If one was to survey a group of Simpson students they could all identify common themes in the pop music they enjoy: catchy melodies, easy-to-sing-along-with choruses and an aggressive style of delivery that signals a good time.
While the Old 97’s go beyond all of the above criteria, it seems the Texas-based band has remained relatively unknown around campus. With its new album on shelves Oct. 12, it just might be time for that to change.
Although critics define the band as everything from alternative-country to pop-rock, the Old 97’s have been consistently one thing – energetic. That energy certainly transfers into the new album, “The Grand Theatre Volume One.”
The album kicks off with the title track, a minor-keyed shuffle that opens in a fiery instrumental passion, with lead guitarist Ken Bethea’s thematic riff providing the icing on the cake. Lead singer and songwriter Rhett Miller enters in a snarling voice that sets the tone for the song’s seedy plot, where the less-than-good- intentioned main character picks up a girl in an elevator.
“I look you in the eye and say I’d like to see you later but you don’t understand,” sings Miller.
The unbelievably catchy single, “Every Night is Friday Night (Without You),” comes next and sweeps the listener away at the outset with drummer Philip Peeple’s thunderous beats. The guitars ring out a chimey, pseudo-punk riff while Miller sings on the follies of youth. If you plan on listening to this once, you might as well plan on listening to it three more times.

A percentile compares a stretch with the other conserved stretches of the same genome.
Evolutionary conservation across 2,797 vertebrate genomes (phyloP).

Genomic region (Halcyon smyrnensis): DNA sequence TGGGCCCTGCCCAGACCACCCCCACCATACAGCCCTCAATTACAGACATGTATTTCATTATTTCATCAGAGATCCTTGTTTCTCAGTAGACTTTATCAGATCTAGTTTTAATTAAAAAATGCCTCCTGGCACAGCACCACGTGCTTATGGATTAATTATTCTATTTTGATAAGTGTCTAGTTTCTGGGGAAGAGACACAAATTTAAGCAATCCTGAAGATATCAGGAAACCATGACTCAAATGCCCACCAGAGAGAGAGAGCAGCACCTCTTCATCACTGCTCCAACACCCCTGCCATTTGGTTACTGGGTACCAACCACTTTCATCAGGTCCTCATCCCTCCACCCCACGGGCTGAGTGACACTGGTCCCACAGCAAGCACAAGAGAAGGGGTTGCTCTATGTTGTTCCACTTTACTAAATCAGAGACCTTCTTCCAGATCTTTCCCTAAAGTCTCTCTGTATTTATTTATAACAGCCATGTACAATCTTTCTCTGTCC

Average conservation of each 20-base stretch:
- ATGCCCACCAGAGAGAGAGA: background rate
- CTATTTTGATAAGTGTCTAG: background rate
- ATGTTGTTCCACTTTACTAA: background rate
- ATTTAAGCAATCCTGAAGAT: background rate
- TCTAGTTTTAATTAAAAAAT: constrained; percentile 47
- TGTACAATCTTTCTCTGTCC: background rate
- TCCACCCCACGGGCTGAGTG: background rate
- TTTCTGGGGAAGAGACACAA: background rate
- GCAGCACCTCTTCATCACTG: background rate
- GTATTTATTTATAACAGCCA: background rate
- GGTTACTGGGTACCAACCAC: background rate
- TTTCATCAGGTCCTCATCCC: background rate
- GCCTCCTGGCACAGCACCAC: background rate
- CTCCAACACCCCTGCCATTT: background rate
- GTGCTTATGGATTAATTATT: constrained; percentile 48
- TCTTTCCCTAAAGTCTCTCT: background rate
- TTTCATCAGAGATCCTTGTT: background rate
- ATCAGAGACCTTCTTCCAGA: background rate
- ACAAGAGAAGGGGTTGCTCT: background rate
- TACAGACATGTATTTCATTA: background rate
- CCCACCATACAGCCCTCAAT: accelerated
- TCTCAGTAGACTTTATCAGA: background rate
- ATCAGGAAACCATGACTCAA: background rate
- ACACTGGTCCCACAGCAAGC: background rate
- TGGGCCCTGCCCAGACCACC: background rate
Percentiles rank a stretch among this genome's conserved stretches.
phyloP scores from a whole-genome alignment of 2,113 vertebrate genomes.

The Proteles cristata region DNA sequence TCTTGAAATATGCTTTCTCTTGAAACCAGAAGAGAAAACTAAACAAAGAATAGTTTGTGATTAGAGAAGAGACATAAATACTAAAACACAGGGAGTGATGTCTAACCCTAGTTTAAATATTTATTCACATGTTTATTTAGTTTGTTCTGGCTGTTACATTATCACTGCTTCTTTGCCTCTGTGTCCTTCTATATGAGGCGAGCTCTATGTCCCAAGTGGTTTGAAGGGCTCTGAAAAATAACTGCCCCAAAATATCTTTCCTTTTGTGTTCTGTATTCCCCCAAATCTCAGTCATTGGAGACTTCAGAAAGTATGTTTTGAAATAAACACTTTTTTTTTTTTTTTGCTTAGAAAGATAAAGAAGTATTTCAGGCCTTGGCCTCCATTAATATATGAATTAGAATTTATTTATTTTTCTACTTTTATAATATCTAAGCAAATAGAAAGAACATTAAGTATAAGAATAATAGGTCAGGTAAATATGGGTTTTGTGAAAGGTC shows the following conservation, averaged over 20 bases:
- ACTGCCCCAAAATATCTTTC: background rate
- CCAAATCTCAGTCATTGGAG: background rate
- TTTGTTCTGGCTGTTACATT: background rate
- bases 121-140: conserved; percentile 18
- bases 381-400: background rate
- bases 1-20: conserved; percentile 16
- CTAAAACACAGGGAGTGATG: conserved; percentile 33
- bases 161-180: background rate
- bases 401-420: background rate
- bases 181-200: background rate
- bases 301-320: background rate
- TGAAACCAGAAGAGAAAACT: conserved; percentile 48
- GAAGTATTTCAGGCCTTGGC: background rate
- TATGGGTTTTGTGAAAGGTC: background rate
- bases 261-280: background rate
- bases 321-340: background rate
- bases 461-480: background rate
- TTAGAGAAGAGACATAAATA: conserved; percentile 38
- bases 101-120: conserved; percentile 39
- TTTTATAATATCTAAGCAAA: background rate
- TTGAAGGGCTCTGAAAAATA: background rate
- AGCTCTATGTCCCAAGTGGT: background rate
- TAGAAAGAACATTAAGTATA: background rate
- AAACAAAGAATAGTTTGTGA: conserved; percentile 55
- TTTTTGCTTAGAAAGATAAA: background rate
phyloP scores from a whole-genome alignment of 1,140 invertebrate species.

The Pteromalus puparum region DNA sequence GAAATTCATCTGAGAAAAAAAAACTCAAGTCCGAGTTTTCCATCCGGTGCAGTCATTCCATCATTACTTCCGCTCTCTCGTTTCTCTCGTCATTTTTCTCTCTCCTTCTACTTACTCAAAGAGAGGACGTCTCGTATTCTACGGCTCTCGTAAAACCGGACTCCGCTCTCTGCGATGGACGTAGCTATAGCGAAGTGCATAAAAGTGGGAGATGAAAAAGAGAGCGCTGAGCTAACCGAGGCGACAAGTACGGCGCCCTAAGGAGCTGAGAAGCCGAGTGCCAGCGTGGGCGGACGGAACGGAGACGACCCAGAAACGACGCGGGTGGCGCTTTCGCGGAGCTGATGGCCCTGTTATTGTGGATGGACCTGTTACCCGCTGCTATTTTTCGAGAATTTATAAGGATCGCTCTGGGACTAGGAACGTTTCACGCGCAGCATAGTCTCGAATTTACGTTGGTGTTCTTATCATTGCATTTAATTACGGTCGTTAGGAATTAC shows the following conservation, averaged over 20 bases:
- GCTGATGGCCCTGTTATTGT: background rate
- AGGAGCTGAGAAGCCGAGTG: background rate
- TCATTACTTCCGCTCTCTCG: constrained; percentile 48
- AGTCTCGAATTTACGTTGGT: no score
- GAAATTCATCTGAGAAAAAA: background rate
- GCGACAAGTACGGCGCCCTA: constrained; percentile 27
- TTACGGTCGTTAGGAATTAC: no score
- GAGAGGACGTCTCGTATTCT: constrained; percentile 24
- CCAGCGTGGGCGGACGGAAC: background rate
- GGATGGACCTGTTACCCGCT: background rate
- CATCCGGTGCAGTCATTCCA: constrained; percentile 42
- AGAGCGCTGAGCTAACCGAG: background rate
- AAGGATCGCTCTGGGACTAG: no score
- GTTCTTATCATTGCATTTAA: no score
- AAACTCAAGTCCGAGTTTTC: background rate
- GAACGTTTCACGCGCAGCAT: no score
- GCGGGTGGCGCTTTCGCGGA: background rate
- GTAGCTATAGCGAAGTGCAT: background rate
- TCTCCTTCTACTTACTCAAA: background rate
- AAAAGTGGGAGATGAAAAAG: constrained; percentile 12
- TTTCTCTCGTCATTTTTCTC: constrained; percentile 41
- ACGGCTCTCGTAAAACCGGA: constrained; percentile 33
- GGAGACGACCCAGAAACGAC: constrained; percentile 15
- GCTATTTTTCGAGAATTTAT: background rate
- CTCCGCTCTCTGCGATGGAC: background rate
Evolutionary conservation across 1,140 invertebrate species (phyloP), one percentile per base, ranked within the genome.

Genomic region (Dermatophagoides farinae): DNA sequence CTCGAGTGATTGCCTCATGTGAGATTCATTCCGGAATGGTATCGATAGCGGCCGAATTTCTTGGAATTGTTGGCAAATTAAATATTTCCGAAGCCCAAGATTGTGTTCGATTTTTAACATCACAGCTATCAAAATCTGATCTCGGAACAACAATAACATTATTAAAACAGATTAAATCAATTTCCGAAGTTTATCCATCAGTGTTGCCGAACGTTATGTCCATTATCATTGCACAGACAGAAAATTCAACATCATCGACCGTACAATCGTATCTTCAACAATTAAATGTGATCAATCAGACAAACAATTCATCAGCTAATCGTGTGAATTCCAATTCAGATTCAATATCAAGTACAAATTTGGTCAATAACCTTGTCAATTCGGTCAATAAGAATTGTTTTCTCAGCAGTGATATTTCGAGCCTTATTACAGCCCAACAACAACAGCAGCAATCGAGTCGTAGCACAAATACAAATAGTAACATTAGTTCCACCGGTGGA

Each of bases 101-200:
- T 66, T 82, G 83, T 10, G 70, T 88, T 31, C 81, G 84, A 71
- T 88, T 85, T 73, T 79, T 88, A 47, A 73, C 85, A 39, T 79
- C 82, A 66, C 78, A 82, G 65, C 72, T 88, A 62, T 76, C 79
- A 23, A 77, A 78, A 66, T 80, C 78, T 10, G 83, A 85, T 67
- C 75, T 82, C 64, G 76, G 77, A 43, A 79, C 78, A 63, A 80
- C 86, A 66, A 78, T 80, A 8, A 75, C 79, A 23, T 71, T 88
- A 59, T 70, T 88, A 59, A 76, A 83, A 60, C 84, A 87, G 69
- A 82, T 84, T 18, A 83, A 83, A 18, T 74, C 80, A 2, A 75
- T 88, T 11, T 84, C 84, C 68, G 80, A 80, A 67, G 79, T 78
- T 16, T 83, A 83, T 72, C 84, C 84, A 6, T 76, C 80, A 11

Miller qualifies as the band’s most prolific songwriter, but bassist Murry Hammond offers a few of his own on the band’s albums. Hammond gives new lyrical perspectives that fit well, but offer a contrast to those of Miller. Hammond’s songs have always seemed more contemplative, like those of an aged and wise man looking back on his more headstrong and foolish days.
In “You Were Born To Be In Battle,” another country shuffle that has evoked comparisons to Johnny Cash, Hammond warns of the dangers of walking that fine line between sin and redemption.
This is music that will stick with you after your first listen, largely because of Miller’s songwriting ability. Like much of the Old 97’s previous work, “The Grand Theatre” teems with colorful characters and emotions. From “The Magician’s” heartfelt longing to the blurry-eyed pain of “Let the Whiskey Take the Reins,” these characters have stories to tell.
“They feel like letters home to me,” Miller said in a preview video on YouTube. “I see all these people that are writing these letters or appearing in them as being characters in some strange theatre production.”
In his voice there is a confidence, but underneath there’s the question: is every night really Friday night without her? That’s the turmoil that is the draw of the Old 97’s music. On a deep level, it’s a meeting of that reckless confidence and the crippling self-doubt that we all feel every now and then.
But always, it’s a good time.